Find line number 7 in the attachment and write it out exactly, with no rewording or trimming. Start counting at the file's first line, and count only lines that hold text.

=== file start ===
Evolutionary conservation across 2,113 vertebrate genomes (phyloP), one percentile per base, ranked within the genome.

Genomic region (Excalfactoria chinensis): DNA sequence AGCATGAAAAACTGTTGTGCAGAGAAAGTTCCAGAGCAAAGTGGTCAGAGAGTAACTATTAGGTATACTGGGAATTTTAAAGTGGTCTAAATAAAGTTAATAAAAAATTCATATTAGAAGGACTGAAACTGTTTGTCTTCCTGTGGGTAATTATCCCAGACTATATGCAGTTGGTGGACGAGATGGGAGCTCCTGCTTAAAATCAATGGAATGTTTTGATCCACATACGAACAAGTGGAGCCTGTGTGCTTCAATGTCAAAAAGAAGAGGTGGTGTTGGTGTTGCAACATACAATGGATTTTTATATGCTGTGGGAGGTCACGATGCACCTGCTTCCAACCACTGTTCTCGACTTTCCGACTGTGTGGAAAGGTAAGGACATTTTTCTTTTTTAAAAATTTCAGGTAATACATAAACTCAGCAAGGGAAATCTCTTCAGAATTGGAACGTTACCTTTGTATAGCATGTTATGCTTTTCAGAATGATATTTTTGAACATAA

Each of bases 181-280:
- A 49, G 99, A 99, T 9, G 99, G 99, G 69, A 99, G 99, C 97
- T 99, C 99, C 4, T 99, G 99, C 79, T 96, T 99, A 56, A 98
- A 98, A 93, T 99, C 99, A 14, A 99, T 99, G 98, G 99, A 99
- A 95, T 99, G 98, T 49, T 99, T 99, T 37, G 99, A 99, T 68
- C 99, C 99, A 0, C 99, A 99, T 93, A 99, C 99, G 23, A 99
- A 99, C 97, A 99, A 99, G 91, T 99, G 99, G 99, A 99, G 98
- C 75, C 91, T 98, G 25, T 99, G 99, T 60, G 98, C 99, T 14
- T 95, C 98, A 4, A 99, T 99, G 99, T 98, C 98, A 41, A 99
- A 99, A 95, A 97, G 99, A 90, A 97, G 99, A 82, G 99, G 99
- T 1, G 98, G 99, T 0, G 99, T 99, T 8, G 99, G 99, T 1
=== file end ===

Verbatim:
- A 95, T 99, G 98, T 49, T 99, T 99, T 37, G 99, A 99, T 68